Mortgage rates slip for second consecutive week

Rates followed a trade-related drop in Treasurys, says Freddie Mac

Mortgage rates slip for second consecutive week

Mortgage rates fell for the second straight week for the week ending April 5, according to the Primary Mortgage Market Survey released by Freddie Mac.

Rates for the 30-year fixed-rate mortgage averaged 4.4%, with an average 0.5 point, a decline from the previous 4.44% average. The average marks a year-over-year increase from the 4.1% in the same period in 2017.

The 15-year fixed-rate mortgage averaged 3.87%, with an average 0.4 point, slipping from the prior average of 3.9%. A year ago at this time, the mortgage averaged 3.36%.

The average rate for the 5-year Treasury-indexed hybrid adjustable-rate mortgage was 3.62% during the period, with an average 0.4 point, falling from the previous 3.66% average. Compared to the same week a year ago, the average rate increased from a 3.19% average.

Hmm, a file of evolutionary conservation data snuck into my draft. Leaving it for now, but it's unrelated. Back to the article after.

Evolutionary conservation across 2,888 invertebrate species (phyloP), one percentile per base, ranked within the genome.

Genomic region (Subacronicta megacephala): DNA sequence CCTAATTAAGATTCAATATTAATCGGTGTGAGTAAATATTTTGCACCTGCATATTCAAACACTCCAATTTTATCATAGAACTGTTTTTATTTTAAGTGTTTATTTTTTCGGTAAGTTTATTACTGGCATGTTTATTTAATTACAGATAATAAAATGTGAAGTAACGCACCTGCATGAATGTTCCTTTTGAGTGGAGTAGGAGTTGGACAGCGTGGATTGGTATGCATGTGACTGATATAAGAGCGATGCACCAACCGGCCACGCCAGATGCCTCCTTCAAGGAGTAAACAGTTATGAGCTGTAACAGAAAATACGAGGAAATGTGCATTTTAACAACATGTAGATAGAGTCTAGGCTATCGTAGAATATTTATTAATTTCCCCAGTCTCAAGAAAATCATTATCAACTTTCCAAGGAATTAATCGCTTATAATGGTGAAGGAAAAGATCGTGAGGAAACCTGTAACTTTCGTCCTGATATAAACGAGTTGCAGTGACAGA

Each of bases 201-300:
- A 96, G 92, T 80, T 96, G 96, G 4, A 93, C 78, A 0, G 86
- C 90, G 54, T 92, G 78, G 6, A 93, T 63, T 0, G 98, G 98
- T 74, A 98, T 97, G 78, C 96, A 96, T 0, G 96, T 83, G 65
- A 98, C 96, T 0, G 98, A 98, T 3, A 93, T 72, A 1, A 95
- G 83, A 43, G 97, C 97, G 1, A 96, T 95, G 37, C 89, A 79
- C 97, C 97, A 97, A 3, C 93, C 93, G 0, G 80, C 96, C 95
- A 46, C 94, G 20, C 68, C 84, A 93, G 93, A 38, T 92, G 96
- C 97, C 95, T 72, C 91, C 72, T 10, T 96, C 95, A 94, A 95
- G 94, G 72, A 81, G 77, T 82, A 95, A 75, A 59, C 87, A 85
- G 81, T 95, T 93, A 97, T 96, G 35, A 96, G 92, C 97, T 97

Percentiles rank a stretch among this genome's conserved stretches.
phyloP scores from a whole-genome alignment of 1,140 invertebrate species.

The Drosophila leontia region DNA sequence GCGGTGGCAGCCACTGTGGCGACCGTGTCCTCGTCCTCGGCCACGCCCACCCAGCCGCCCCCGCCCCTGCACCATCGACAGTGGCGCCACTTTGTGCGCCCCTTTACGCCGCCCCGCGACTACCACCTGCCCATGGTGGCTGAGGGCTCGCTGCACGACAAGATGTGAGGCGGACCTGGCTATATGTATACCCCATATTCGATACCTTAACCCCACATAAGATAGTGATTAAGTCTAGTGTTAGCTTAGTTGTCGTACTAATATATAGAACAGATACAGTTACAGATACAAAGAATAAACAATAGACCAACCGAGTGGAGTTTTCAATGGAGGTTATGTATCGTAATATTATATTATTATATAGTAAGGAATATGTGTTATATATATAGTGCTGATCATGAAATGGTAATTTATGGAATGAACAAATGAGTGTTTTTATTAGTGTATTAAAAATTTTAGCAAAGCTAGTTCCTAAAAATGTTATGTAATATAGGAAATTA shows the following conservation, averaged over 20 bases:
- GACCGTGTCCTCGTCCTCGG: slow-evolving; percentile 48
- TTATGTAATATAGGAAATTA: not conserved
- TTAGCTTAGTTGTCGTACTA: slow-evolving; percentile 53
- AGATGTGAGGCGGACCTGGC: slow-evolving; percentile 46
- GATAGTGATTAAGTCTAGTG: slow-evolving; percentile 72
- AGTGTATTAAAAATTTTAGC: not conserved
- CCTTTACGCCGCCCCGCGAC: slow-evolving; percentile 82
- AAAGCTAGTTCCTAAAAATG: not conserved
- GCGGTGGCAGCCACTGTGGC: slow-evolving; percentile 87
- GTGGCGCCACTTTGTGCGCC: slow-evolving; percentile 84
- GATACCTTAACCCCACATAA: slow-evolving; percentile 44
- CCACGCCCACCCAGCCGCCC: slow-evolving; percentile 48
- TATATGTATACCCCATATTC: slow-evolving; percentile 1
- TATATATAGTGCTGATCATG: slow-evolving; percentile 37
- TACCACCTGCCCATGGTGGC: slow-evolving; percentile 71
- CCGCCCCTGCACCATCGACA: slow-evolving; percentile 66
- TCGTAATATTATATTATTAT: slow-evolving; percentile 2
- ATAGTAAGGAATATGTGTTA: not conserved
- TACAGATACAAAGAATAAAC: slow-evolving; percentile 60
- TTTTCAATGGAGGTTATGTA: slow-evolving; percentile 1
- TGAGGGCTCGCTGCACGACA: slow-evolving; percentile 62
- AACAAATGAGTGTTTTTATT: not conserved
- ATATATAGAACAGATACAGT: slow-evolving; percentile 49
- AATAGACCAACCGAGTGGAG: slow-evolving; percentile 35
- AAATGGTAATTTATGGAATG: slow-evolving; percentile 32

“After dropping earlier this week on trade-related anxiety in financial markets, the benchmark 10-year Treasury stabilized on Wednesday, but at a level slightly lower than from the start of last week,” Freddie Mac Deputy Chief Economist Len Kiefer said. “Mortgage rates followed and fell for the second consecutive week; the US weekly average 30-year fixed mortgage was 4.4% in our survey this week.”

Kiefer said home purchases are weathering the modestly higher rates given the robust labor situation. “The Mortgage Bankers Association reported in their latest Weekly Mortgage Applications Survey that the Purchase Index was up 5% from a year ago indicating that this spring is on track for a modest expansion in purchase mortgage activity,” he said.


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